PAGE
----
The claim: Richard and Mildred Loving were convicted for being in an interracial marriage and later won a 1967 Supreme Court case that declared a V
The claim: Richard and Mildred Loving were convicted for being in an interracial marriage and later won a 1967 Supreme Court case that declared a Virginia law prohibiting mixed-race marriage unconstitutional
A viral Instagram post recounts the story of Richard and Mildred Loving, who were arrested and given a one-year suspended sentence because they were a married interracial couple.
“Their union was a criminal act in Virginia because Richard was white, Mildred was black, and the state’s Racial Integrity Act, passed in 1924, criminalized interracial marriage,” the Jan. 6 post reads. The post included a photo of the couple with their attorney Bernard Cohen.
The Lovings later won the landmark U.S. Supreme Court case, Loving v. Virginia, according to the post.
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Loving v. Virginia
The viral story about the Lovings is true.
The Racial Integrity Act of 1924 prohibited interracial marriage in Virginia and defined a white person as someone “who has no trace whatsoever of any blood other than Caucasian,” according to Encyclopedia Virginia.
The Lovings grew up in Caroline County, Virginia, and were neighbors, according to the county’s website. They traveled to Washington, D.C., where interracial marriage was legal, and wed on June 2, 1958.
After returning to Caroline County, local authorities forcibly entered their home at 2 a.m. and arrested the couple, The Washington Post reported. The Lovings pleaded guilty to violating the Racial Integrity Act on Jan. 6, 1959.
Judge Leon M. Bazile then sentenced them to a one-year jail term, which he agreed to suspend if the Lovings would leave Virginia and not return for 25 years. The pair moved to Washington, but were unhappy there, according to the Post.
Wanting to return to Virginia, Mildred Loving wrote a letter to U.S. Attorney General Robert F. Kennedy to ask for his assistance. Kennedy referred the couple to the American Civil Liberties Union, where attorneys Cohen and Philip Hirschkop worked and later represented the couple.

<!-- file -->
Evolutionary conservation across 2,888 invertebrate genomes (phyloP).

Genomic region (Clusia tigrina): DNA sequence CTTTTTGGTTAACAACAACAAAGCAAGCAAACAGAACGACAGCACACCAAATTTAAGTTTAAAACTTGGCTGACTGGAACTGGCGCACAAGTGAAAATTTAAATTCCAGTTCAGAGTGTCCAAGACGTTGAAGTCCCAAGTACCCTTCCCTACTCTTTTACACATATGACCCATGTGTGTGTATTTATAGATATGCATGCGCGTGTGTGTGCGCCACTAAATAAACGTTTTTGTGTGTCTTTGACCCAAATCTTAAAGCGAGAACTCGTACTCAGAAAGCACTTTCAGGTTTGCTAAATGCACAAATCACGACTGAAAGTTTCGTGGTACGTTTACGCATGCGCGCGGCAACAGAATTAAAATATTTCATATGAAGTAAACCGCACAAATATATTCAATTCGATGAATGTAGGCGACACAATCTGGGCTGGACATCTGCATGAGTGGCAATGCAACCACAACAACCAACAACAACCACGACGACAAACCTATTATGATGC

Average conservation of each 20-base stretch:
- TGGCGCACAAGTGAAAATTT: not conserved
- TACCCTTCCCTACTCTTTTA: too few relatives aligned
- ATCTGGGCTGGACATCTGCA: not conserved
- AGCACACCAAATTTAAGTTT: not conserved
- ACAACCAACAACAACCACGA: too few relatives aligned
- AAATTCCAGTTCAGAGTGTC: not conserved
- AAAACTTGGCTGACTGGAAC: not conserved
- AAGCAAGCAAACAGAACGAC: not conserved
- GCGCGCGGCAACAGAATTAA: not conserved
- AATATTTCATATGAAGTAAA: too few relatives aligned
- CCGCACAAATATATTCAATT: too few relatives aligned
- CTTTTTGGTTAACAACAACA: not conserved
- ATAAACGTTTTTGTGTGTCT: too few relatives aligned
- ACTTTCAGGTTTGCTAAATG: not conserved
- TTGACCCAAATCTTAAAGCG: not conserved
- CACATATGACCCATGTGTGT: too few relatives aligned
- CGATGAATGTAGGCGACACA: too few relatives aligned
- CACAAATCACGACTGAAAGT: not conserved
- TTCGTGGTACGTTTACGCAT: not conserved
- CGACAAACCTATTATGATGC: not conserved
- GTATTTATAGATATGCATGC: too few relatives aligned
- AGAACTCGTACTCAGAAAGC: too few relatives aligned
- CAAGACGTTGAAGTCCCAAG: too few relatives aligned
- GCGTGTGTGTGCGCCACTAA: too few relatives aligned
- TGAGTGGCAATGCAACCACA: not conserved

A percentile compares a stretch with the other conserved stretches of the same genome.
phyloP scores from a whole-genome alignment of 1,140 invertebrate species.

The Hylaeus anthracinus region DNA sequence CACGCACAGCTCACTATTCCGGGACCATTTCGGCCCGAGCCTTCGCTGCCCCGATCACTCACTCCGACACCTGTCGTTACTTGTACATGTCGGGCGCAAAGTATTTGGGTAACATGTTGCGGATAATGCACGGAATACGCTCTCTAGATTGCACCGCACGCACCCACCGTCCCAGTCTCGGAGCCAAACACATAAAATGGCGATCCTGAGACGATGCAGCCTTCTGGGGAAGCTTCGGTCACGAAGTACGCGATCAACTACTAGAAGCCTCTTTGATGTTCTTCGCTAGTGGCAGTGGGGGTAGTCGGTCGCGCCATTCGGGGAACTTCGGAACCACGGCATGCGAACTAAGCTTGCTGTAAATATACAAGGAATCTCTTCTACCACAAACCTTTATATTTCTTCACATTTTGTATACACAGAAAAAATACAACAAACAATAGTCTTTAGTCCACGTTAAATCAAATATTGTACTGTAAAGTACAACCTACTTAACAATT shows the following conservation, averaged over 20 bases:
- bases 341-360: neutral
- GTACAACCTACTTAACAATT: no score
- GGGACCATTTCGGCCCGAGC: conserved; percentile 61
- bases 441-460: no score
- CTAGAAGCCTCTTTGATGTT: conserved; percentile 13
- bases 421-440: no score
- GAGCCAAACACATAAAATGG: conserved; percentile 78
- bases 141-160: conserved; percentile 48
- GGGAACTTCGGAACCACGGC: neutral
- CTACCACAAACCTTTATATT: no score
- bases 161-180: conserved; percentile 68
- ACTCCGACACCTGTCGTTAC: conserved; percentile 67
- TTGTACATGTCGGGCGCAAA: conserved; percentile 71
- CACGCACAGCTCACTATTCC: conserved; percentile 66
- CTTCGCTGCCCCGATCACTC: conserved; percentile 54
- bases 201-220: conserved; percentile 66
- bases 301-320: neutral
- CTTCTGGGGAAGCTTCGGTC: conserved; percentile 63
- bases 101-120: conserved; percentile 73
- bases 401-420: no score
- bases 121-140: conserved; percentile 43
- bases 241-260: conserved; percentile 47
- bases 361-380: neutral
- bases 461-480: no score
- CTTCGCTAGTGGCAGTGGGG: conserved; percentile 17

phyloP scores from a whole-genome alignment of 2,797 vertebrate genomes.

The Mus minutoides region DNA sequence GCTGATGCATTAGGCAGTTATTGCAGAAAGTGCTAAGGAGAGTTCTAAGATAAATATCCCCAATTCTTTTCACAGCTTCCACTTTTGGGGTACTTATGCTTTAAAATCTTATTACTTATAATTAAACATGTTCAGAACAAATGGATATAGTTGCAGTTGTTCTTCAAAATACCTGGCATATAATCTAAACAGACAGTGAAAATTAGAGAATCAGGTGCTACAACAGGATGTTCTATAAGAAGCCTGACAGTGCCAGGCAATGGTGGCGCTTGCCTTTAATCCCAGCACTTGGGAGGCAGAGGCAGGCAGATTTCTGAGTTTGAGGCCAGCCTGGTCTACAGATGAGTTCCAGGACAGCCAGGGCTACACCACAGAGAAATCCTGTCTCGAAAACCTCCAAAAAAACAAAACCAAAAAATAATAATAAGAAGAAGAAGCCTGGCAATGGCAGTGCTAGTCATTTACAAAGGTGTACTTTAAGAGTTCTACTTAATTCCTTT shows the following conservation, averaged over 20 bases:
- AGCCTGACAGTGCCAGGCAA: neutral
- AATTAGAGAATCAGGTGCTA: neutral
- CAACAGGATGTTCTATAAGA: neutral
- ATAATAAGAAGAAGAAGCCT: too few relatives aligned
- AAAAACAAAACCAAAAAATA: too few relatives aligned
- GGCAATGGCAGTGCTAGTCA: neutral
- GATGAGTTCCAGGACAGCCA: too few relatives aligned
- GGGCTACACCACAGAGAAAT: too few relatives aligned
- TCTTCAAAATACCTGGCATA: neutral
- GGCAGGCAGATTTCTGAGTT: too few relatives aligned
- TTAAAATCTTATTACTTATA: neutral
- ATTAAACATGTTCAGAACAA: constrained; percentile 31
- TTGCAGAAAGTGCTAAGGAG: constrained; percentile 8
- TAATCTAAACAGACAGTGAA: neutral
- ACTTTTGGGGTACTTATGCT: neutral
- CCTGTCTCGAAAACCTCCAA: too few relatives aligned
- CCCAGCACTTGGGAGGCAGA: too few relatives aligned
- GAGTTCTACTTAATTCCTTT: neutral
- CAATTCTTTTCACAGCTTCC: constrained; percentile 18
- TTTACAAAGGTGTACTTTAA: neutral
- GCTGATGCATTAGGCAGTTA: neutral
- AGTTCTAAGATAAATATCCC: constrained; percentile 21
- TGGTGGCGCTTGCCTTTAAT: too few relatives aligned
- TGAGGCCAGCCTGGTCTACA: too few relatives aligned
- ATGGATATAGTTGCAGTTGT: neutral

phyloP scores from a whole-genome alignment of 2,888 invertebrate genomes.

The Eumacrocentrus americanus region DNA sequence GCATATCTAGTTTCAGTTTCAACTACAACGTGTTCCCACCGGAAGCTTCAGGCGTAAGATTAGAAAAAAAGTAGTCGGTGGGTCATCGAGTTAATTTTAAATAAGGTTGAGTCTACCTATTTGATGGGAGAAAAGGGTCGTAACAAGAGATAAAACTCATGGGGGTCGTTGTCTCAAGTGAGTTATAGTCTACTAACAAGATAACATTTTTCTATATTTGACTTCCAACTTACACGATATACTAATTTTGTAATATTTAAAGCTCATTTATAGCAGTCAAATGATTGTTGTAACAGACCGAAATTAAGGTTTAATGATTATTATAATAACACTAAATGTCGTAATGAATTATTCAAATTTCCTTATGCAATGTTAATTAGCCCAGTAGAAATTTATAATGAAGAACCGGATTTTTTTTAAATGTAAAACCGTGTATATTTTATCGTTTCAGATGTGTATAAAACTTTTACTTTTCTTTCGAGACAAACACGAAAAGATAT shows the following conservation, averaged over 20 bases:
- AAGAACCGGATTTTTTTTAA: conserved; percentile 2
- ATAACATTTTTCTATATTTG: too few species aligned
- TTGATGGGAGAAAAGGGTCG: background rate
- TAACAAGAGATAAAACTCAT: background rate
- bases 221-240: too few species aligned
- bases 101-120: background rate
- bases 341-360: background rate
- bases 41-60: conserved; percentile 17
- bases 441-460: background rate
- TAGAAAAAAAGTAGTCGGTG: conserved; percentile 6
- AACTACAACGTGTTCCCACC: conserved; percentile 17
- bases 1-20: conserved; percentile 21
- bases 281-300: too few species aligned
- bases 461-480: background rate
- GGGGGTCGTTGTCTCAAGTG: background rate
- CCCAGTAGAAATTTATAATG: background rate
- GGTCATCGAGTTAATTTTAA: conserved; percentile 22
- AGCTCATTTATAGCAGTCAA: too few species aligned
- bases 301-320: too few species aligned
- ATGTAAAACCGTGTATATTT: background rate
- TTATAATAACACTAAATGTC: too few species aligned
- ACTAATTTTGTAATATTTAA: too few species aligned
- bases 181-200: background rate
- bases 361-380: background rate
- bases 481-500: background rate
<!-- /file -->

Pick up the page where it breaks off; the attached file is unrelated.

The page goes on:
After the original ruling was upheld by the Virginia Supreme Court of Appeals, Loving v. Virginia went to the U.S. Supreme Court, per Biography.com.
In a landmark decision, the Supreme Court declared the Virginia law prohibiting mixed-race marriage unconstitutional on June 12, 1967, which legalized interracial marriage in every state, NPR reported.
The photo of the couple included in the post is also authentic. The image was taken by photographer Grey Villet.
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Our rating: True
The claim that Richard and Mildred Loving were convicted of interracial marriage and later won a landmark U.S. Supreme Court case declaring mixed-race marriage unconstitutional is TRUE, based on our research.
Our fact-checking sources:
- Encyclopedia Virginia, “Racial Integrity Laws (1924–1930)”
- Caroline County website, “The Lovings”
- The Washington Post, Oct. 13, 2020, “Bernard Cohen, lawyer who won victory for interracial marriage in Loving v. Virginia, dies at 86”
- American Civil Liberties Union, Feb. 9, 2012, “The Lovings: A Couple That Changed History”
- Biography.com, June 12, 2020, “Mildred Loving Biography”
- NPR, June 12, 2017, “’Illicit Cohabitation’: Listen To 6 Stunning Moments From Loving V. Virginia”
- Monroe Gallery of Photography, “Grey Villet”
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